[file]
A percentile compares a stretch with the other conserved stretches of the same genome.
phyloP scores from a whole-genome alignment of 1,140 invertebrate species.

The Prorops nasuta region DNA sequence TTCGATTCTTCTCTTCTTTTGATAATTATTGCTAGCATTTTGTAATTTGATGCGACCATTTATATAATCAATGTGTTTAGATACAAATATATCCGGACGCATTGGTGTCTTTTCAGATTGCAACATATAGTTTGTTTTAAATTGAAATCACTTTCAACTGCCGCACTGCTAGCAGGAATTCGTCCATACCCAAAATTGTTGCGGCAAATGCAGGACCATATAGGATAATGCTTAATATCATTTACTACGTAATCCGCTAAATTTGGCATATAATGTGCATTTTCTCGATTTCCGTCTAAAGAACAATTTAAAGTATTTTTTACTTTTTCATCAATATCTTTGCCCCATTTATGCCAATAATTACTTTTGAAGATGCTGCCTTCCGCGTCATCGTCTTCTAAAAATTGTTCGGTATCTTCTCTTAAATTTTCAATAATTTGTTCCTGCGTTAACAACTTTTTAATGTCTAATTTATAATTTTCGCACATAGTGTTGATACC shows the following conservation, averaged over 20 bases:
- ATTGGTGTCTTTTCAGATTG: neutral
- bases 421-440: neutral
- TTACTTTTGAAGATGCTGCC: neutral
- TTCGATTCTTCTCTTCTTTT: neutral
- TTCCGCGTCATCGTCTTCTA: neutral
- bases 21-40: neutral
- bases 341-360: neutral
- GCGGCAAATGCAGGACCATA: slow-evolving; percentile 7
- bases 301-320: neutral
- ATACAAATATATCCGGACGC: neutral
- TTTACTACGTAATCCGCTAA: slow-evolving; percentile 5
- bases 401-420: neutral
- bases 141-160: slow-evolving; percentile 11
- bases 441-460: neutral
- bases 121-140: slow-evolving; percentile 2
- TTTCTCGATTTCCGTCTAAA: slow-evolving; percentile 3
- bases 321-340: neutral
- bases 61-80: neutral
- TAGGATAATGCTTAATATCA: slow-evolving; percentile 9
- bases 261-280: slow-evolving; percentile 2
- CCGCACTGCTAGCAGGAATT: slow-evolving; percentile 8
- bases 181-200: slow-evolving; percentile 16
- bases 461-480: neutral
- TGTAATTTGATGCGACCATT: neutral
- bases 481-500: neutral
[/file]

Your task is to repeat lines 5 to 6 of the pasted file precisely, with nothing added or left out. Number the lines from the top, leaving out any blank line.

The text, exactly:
- bases 421-440: neutral
- TTACTTTTGAAGATGCTGCC: neutral